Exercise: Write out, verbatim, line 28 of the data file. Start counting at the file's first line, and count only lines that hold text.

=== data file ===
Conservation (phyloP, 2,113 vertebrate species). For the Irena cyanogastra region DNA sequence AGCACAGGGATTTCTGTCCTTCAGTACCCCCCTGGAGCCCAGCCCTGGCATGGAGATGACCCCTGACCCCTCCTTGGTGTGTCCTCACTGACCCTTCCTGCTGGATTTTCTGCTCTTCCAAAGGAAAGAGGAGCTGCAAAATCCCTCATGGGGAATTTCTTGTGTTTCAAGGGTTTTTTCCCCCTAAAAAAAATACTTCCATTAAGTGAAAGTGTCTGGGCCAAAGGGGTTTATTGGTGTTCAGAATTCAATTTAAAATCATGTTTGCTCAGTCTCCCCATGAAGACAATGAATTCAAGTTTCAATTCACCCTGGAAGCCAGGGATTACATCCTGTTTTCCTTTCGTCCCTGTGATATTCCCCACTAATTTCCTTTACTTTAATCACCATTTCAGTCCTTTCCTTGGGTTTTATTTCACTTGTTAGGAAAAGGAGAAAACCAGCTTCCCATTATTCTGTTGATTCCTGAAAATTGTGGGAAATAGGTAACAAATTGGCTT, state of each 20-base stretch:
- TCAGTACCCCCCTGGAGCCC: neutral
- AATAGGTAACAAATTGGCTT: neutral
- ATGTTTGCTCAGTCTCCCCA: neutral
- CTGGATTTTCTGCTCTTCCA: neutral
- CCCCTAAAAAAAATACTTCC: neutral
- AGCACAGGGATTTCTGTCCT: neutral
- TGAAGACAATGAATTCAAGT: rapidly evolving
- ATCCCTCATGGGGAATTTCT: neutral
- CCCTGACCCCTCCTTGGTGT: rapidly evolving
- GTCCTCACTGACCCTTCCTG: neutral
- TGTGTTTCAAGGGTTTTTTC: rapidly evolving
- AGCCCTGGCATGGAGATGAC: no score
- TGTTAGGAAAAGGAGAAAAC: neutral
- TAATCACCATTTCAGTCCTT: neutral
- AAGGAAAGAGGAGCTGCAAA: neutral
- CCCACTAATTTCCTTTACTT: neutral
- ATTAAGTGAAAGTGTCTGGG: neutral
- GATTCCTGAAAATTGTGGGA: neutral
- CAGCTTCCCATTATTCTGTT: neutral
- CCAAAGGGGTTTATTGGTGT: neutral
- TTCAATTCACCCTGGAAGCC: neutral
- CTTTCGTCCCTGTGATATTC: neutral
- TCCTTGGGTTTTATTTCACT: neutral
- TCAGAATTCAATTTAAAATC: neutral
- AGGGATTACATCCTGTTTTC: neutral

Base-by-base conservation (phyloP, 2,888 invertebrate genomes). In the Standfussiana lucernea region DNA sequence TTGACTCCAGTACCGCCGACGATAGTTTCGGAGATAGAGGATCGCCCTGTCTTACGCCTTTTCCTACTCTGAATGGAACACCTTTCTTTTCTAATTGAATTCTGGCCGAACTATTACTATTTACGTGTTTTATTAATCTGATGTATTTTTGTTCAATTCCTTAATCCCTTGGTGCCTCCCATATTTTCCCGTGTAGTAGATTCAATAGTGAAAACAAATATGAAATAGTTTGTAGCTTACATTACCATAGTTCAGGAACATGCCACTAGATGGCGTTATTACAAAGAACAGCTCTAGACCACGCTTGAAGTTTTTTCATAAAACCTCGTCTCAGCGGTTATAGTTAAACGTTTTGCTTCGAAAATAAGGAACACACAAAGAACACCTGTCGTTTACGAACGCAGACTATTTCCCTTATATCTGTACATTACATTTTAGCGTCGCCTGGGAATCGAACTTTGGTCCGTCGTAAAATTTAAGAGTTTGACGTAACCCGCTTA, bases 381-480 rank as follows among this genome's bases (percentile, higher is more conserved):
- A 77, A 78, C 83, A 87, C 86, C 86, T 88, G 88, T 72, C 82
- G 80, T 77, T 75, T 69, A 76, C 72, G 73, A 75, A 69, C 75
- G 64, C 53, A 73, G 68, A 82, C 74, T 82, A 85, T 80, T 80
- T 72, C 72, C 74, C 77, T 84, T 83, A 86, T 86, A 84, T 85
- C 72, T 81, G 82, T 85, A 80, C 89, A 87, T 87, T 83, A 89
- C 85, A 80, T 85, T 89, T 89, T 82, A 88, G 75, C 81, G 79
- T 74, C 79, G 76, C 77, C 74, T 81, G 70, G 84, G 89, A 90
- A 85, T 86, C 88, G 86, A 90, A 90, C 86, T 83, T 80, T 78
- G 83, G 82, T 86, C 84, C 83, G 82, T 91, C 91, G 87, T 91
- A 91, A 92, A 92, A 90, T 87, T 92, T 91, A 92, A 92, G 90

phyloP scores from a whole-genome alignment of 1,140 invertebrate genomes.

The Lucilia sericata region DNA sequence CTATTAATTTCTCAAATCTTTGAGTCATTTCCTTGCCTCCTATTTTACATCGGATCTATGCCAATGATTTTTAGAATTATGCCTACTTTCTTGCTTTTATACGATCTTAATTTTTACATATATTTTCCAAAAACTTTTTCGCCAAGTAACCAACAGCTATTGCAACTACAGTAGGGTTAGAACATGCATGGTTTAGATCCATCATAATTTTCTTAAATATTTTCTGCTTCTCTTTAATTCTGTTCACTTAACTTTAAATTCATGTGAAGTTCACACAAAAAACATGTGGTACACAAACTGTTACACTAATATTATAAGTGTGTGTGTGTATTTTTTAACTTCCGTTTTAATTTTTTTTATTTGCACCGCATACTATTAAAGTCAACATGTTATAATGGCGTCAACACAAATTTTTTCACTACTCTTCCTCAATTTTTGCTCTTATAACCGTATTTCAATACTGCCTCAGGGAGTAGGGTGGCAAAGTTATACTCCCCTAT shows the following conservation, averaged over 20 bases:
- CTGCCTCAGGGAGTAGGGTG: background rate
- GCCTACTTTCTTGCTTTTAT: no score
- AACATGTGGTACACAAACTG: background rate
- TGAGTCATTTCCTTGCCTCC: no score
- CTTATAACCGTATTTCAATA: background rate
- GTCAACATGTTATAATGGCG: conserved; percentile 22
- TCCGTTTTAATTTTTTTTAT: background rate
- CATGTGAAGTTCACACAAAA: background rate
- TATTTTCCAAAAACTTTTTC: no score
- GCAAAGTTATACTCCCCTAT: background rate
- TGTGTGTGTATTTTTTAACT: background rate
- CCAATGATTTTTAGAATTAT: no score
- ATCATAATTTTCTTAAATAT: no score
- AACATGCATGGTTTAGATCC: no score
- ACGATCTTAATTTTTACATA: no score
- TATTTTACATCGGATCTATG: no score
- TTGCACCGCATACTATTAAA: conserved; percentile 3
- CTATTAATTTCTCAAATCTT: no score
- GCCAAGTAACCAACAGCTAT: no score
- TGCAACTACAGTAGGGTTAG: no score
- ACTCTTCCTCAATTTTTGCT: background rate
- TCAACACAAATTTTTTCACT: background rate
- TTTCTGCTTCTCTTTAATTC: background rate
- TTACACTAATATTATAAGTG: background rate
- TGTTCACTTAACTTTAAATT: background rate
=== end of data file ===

- A 77, A 78, C 83, A 87, C 86, C 86, T 88, G 88, T 72, C 82